When a student feels extrinsically motivated, it means that they want to learn for an outside reason, besides the pure enjoyment of the activity. They would be motivated to work hard because they want a good grade or because they know that if they study for an hour a day, they will get to go out to dinner that weekend. So, being extrinsically motivated means that they are motivated for a reward at the end. Being intrinsically motivated means that the student WANTS to learn just because the student has a love of learning and is genuinely interested in the topic. For example, I am intrinsically motivated in my ed law class because I genuinely am interested in learning about education law. I do not do the work that is required just because I want a good grade in the course. I read and write my papers because I enjoy talking about and reading about education law. I get pleasure from doing the work. I think a good test to see if someone is intrinsically motivated in a class is to take away grades for a while and see if the students continue to learn at the same pace or if they stop trying because it won't affect their grade. I hope this helps!

  2. To add to what Sarah has noted about motivation (since most of us want clarification on this topic), we as instructors/teachers should design activities which can potentially motivate students. While we can focus on what motivates students by finding out more about them, focusing instead on the activity allows us to examine several things. For instance, what part of the activity offer extrinsic motivators? If we value performance, then praise could be sparingly used to motivate students. As we have learned in the equity portion, letting students know what we as teachers value is important so that they can adjust/decide on how to approach the task. If students do not see the value of the task, then our role is to explain to them why the task assists them or have an impact in their future. This way, the focus is on the merits of the tasks and offering strategies/solutions that students can adopt to perform the task successfully. This again, is highly related to metacognition! Combining all the strategies that you have learned is instrumental in designing good activities. And it's no small feat!

    Additionally, as Sarah has pointed out, the task should also intrinsically motivate students. How can we do that? An important aspect of learning is also making sure that the task is challenging enough so as to not bore students but at the same time, make them feel satisfied that they have accomplished the goal. This is certainly not easy, but providing sufficient instructional support is key.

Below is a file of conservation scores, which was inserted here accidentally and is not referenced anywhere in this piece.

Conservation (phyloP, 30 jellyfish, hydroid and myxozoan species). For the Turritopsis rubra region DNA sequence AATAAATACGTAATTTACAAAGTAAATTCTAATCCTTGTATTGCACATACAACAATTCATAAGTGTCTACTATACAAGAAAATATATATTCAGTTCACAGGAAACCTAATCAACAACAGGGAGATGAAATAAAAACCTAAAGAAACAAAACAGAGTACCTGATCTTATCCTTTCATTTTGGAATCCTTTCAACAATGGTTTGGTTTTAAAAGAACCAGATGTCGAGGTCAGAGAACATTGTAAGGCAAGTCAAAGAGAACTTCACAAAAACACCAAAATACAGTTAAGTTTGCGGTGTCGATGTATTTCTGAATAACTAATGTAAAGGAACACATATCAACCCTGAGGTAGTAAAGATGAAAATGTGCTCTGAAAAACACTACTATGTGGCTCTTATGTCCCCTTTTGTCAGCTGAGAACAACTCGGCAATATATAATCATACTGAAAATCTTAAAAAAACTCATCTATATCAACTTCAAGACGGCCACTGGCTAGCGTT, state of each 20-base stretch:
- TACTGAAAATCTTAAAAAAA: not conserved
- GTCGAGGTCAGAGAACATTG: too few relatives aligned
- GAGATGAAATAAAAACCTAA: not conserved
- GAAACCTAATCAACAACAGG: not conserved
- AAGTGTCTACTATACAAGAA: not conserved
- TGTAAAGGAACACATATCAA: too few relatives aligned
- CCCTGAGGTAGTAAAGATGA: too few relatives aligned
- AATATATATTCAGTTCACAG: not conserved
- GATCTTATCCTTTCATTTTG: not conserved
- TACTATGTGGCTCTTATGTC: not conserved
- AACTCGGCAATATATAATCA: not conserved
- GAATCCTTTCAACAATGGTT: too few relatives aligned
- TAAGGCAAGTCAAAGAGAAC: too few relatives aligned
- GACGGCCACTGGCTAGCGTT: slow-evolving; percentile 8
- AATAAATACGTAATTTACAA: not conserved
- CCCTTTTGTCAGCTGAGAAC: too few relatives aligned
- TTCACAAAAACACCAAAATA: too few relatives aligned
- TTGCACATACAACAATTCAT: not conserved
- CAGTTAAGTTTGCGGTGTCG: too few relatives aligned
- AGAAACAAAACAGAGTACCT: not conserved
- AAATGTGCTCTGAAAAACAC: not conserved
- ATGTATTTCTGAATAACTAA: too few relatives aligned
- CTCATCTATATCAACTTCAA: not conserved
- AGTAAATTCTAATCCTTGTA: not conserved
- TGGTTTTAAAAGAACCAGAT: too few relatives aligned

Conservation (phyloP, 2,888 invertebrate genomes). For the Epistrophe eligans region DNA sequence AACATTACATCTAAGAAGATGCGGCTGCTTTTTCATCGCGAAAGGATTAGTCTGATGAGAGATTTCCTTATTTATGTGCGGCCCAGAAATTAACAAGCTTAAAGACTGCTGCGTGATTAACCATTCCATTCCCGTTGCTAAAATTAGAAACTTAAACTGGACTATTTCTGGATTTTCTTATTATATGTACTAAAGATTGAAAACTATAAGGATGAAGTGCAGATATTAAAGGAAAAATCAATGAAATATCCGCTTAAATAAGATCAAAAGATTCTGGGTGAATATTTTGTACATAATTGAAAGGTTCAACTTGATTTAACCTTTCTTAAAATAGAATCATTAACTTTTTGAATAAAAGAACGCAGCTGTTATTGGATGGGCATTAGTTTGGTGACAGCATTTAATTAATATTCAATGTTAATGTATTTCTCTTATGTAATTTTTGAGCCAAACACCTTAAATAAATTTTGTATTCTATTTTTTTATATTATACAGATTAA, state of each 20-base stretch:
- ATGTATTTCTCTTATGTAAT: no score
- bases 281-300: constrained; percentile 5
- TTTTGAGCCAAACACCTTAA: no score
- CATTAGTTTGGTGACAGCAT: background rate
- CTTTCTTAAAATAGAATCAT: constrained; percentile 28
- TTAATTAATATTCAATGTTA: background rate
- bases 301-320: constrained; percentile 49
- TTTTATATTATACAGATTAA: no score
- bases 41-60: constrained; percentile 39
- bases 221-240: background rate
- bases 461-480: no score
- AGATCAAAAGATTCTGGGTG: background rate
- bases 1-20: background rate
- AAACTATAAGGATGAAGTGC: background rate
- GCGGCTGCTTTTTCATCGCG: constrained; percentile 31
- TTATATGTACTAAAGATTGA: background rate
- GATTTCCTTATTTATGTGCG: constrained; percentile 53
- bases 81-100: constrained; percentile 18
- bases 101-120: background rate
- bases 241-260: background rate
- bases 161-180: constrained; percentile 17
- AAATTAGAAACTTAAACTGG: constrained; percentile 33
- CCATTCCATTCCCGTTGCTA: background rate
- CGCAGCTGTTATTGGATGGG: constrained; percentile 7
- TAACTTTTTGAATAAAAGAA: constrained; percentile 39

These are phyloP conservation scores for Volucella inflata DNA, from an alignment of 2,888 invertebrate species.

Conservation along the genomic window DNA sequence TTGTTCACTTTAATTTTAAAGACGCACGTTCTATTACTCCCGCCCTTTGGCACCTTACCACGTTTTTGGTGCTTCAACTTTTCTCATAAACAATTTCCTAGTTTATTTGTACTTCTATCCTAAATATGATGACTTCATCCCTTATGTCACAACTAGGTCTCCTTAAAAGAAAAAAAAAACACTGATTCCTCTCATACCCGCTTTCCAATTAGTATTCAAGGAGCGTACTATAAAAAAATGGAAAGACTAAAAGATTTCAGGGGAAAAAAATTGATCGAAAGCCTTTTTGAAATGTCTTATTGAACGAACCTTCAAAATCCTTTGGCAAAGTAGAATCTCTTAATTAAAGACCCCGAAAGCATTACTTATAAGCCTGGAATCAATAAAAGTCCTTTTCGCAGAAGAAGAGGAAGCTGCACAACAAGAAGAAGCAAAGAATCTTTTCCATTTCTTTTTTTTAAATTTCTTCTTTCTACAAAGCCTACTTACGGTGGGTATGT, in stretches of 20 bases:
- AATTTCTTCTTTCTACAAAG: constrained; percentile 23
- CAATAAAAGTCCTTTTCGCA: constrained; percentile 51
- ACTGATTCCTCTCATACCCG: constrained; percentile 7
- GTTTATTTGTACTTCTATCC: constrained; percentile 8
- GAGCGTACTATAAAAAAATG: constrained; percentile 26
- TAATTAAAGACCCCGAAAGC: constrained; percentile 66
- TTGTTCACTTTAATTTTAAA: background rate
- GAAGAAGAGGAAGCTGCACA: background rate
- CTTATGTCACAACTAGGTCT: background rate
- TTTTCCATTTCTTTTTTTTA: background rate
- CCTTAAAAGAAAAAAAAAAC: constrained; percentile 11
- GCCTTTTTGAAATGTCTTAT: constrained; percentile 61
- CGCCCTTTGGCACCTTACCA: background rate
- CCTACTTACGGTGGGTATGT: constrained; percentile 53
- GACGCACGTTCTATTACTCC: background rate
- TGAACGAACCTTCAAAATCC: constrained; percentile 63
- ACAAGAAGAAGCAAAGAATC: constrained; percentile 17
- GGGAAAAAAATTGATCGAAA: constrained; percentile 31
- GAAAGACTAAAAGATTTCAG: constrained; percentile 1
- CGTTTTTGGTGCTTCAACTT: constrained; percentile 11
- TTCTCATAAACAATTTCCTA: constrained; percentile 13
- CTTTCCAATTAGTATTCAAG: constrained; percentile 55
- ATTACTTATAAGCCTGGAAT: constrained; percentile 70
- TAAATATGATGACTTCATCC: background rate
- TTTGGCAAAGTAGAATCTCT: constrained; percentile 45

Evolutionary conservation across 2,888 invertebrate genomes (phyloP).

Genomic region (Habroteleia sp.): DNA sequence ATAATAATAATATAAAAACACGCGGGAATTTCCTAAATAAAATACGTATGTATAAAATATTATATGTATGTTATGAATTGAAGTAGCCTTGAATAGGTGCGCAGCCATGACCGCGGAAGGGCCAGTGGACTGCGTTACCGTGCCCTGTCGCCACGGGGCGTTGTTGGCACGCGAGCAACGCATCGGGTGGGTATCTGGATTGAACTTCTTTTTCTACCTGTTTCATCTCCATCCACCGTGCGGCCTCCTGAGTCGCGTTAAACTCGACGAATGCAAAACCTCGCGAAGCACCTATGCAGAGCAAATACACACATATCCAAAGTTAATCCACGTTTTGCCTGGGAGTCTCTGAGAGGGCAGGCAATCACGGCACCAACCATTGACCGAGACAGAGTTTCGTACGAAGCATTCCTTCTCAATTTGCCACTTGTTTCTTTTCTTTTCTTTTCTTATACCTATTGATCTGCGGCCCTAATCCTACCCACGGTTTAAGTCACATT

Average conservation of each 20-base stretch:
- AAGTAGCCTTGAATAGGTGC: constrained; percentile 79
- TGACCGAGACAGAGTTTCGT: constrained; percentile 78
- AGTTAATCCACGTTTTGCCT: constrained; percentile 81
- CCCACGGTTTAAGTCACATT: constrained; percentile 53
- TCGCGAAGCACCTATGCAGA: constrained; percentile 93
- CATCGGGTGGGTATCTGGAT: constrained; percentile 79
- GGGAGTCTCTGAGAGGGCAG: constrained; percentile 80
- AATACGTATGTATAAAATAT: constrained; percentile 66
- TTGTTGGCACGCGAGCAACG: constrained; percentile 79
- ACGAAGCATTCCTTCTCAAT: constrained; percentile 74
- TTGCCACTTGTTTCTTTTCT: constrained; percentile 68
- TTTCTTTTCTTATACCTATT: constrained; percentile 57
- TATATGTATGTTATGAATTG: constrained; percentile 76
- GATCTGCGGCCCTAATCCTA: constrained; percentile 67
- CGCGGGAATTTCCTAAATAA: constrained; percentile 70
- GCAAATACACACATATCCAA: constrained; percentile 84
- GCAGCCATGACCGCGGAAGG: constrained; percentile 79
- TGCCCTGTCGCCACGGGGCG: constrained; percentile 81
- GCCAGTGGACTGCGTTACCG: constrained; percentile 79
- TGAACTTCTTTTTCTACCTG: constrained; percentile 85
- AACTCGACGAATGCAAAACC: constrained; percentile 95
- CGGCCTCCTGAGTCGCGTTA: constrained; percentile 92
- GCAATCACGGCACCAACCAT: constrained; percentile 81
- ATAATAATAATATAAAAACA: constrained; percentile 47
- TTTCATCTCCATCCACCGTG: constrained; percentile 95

For instance, in our work with young children, Joshua Danish and I designed an activity that asked 1st and 2nd graders to critique their own as well as their peer's drawings. Our goal in the activity was to ensure that students could demonstrate that they can critically assess science drawings using specific science criteria. To help them, I asked the students what criteria they would use to assess science drawings. This discussion was important because 1) it helped revealed what they know (assessment) as well as 2) motivate them by including their thinking into a criteria that the class as a whole agreed on. From a self-efficacy perspective, including students ideas into the criteria increases their outcome expectations (i.e. suggesting ideas is useful since it gets included) therefore encouraging participation. At the same time, it may also increase their efficacy expectations (e.g. that they have the required knowledge to approach a task). Thus, we can support students' by providing them with a criteria and help shape discussion in productive ways. This scenario can also be examined from both expectancy-value theory or goal theory so think about it!

    Ultimately, focusing on the activity allows us more control on how to tweak the design and impact student learning and/or motivation. Sometimes, not all activity work out well. Our job is to find out why - what was difficult about the task? Were instructions clear? Why did it not motivate students? Did I provide enough support? This way, we can troubleshoot the activity and critically assess our own teaching as well as understand our students's perspective.

    1. To respond to Mariah's post directly, one of the ways that teachers can know if students are motivated is their level of engagement with their activity. It can be difficult to tell if they are extrinsically or intrinsically motivated, but the former is easier to identify than the latter because of outward behaviors (e.g. how do students respond to praise, tasks - does the behavior that you want increased actually intensifies?).